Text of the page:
'Light in darkness': Visas offer Hong Kongers hope


The imposition of China's national security law on Hong Kong was a tipping point for many citizens.

In response to China's introduction of a controversial national security law in Hong Kong in 2020, the Australian Government offered visa extensions to more than 10,000 Hong Kong students, temporary graduates and skilled workers. Britain and Canada also offered visa entry programs in response to the new security law.

"It's definitely a light in the darkness for me, especially after going through countless nights of frustration, anxiety, desperation, anger," said Susie*, a 23-year-old Hong Kong student studying in Sydney.

In Australia, existing graduates and skilled workers will be granted an additional five years of working rights on top of time already spent in the country and future students will be eligible for a graduate visa for five years from the degree completion date.

The policy was welcomed by Hong Kongers unnerved by the fast-changing political conditions in the island territory.

In December, on the same day youth activists Joshua Wong, Agnes Chow and Ivan Lam were jailed after pleading guilty to participating in the 2019 protests, Jimmy Lai, the island's biggest media entrepreneur and fierce pro-democracy advocate, was detained on fraud charges. The crackdown has continued in 2021 with more than 50 pro-democracy advocates arrested in January, accused of trying to "overthrow" the government.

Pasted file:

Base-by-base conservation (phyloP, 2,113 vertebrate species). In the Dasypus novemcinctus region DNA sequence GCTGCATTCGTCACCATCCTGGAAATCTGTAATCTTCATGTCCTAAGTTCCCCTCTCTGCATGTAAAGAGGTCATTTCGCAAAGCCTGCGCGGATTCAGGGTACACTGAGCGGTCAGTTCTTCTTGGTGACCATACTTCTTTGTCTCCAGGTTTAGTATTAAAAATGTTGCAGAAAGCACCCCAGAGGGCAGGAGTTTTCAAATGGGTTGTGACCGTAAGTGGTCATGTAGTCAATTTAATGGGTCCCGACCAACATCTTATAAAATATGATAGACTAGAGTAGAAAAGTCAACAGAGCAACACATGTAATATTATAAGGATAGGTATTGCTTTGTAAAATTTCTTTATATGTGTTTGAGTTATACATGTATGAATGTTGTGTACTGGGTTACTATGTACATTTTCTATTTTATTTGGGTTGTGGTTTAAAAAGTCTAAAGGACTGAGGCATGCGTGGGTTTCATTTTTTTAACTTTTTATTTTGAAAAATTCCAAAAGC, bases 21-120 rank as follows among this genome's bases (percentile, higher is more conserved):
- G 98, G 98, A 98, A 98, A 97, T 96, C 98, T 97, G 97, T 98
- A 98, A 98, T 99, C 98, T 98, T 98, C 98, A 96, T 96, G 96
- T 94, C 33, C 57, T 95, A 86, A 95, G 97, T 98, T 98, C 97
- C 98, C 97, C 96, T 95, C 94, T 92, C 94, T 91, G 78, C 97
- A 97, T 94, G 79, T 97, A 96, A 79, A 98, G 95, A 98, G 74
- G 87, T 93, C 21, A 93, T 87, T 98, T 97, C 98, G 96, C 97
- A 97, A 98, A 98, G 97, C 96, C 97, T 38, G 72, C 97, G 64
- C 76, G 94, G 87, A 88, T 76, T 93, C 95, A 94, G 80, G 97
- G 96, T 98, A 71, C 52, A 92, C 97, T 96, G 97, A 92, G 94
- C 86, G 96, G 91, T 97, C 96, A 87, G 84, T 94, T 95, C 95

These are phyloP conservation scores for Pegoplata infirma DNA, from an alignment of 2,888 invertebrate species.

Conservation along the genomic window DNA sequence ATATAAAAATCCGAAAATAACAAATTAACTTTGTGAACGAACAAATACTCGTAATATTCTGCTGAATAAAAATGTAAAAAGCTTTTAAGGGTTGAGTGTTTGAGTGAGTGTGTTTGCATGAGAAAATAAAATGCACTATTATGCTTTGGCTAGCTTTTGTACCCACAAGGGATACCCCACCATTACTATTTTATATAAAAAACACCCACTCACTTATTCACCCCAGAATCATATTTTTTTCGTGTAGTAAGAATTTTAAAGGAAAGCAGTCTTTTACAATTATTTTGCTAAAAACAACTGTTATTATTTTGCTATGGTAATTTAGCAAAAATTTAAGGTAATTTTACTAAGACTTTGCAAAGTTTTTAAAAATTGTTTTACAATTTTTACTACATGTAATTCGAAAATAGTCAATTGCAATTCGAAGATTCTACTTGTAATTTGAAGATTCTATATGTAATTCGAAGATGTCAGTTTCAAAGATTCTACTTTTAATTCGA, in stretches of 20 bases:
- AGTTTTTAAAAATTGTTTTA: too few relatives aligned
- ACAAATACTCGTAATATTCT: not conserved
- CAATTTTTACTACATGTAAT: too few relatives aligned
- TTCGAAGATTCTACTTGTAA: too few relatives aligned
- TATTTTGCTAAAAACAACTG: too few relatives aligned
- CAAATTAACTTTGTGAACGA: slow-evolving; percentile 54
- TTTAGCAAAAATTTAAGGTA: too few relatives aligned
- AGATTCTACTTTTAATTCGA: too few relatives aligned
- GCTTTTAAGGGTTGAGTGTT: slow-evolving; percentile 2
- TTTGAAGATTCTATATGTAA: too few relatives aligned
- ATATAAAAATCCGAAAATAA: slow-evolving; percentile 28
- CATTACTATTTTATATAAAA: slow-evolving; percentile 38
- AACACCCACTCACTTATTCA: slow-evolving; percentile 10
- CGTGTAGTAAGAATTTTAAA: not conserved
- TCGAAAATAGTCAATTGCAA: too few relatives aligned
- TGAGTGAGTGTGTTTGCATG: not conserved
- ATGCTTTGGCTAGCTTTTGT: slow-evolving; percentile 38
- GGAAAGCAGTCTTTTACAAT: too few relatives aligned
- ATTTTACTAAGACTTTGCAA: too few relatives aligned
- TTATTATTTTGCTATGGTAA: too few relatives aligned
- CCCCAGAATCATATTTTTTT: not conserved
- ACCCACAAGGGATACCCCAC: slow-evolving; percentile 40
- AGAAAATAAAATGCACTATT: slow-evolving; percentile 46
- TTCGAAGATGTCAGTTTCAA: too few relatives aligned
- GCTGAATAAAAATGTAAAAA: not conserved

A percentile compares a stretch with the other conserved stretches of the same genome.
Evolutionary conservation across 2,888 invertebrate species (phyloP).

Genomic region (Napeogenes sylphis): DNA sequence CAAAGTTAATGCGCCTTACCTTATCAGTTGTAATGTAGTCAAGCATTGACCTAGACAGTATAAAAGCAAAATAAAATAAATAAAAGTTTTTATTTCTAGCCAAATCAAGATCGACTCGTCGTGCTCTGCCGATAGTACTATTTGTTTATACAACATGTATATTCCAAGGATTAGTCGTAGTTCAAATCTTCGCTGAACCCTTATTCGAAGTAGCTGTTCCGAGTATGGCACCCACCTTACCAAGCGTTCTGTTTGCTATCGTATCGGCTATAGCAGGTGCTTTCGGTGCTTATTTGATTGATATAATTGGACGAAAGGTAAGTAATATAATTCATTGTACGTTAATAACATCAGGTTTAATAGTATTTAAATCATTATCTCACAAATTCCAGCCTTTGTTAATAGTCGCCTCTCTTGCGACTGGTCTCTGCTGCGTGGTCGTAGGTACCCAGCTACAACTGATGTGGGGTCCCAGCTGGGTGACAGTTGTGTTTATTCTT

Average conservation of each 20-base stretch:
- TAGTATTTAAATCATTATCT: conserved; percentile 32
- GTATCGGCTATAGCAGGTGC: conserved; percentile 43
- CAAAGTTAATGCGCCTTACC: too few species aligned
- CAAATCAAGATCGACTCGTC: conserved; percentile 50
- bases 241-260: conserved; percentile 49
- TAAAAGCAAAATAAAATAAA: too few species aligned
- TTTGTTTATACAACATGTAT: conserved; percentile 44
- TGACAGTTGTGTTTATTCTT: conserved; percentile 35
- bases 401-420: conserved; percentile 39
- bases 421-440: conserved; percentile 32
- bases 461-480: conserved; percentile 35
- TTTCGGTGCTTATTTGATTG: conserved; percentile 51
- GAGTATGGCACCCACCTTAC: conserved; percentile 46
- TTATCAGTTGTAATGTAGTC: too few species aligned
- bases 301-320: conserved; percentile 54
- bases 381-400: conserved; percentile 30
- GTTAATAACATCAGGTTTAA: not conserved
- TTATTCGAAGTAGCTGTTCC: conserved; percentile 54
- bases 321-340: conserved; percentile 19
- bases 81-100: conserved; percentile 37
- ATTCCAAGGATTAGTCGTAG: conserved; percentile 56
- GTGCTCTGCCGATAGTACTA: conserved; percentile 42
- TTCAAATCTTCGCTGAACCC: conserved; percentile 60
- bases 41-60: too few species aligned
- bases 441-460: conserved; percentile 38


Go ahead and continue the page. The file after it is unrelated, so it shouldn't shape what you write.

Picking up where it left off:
For Susie, who is studying a Master of Occupational Therapy at the University of Sydney, the visa extensions offer a temporary safe haven as she follows events at home, concerned for her personal safety in Hong Kong should she return.

"At least now I can stay longer in Australia after I graduate. I can settle in and I have more time to find a degree-related permanent job here. And most importantly, I don't have to worry [about] my freedom being restricted and taken away by the Chinese Communist Party for now," Susie said.

'People just want to leave [Hong Kong] as soon as possible if they have the financial ability to start over in another country.'

Lily*, 21, an undergraduate studying construction management at the University of New South Wales, completed her degree in December and has changed her plans in response to the Australian Government's offer.